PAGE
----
He contacted officers in a number of other jurisdictions who agreed with his interpretation while I provided him with information from some official documents plus the opinion of this site which supports my contention. We continued to disagree.

      Finally I requested that the sheriff’s office ask the Florida Attorney General for her opinion. I realize her opinions are not legally binding, but the Attorney General’s Office does have more extensive resources to help in trying to discern the intention of the Legislature.

      The officer responded that he will seek out a law enforcement liaison with the Attorney General’s Office for clarification. Apparently that is the first step toward getting an official opinion from the Attorney General.

      The OP might consider this approach to determine how adding an electric motor to his trike might affect its classification.

  2. Geo says:

    Fred,

    Good points. Another approach may be to get FBA to put the question on their legislative agenda to redefine “bicycle” to update to the present actual bicycle varieties out there. FBA has been successful in many other endeavors in the past.

    I will notify the executive director of the issue. Other readers may want to contact FBA also.

  3. To clarify, adding electric power (consistent with the limits described in the definition of “Bicycle” in s. 316.003) would not preclude the vehicle from qualifying as a bicycle, but it would preclude it from being a human-propelled vehicle.

  4. HarryB says:

    Fred,

    You wrote, “Whooeee! I’d never ask a cop anything without knowing the answer first.”

    We really don’t know what a law means unless it has been tested in court, do we?

    In this situation, a state agency with jurisdiction over part of the county I live in crafted a new rule which, as I understand the law, is in conflict with a state statute. However, I could find no case law which addressed the issue, so I recognized that my understanding of that law was merely an opinion based upon my research. I contacted the sheriff’s office and asked a deputy if the Sheriff was enforcing the law in the county as I understood it.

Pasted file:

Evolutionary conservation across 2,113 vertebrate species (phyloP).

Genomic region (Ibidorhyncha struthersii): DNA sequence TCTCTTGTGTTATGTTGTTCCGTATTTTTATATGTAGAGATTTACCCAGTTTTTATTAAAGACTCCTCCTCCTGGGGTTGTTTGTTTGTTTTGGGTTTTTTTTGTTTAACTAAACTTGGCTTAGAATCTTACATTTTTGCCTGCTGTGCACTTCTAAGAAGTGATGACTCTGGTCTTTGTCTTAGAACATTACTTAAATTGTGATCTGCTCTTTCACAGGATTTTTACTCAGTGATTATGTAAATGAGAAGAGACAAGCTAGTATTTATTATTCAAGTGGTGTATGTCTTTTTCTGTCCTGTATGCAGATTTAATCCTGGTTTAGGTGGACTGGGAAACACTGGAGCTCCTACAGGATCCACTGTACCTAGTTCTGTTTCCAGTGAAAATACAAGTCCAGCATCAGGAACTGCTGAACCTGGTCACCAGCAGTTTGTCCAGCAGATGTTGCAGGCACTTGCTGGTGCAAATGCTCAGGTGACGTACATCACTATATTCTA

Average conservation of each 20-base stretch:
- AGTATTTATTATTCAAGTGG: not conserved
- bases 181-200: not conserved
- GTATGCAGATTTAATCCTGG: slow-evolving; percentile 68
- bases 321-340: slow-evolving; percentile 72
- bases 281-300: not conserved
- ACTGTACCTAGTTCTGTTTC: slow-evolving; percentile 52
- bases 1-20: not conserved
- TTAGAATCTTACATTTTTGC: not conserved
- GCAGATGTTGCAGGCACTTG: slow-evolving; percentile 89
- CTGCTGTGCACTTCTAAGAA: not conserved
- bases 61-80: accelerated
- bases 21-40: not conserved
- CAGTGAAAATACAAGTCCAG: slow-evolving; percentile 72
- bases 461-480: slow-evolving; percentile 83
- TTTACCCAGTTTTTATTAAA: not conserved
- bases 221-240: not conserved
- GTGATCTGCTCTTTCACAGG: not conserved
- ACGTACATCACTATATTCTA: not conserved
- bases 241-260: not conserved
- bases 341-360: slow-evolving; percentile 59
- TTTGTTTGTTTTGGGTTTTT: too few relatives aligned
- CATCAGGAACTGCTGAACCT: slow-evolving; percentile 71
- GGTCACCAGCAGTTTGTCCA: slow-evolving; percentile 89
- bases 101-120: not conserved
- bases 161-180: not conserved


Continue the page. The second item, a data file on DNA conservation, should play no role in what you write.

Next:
Although the deputy could find no fault in my reasoning, he referred my question to a higher ranking officer who disagreed with my understanding of the law. As I wrote, he appealed to the opinions of other LEO while I appealed to published documents, including one by the Sheriff of another county.

    I believe I know the answer, but even if we receive an official opinion from the Attorney General, we are still left with opinions. I submit that most people will agree that her opinion carries more weight than that of a sheriff, but unless it is tested in court, we still won’t know for a fact what that law means.

    PS: For some reason the software would not allow me to post this reply directly to your comment, so my response will appear out of order.

  5. Chuck C. says:

    Perhaps a person could mount a small lightweight bicycle seat on the top of their seat back which is over 25″ from the ground and meet the elements of the statute. Nothing in the statute says you have to be mounted on such a seat.

  6. Geo says:

    Chuck,

    Actually it does.

    s. 316.2065 – Bicycle Regulations
    (2) A person operating a bicycle may not ride other than upon or astride a permanent and regular seat attached thereto.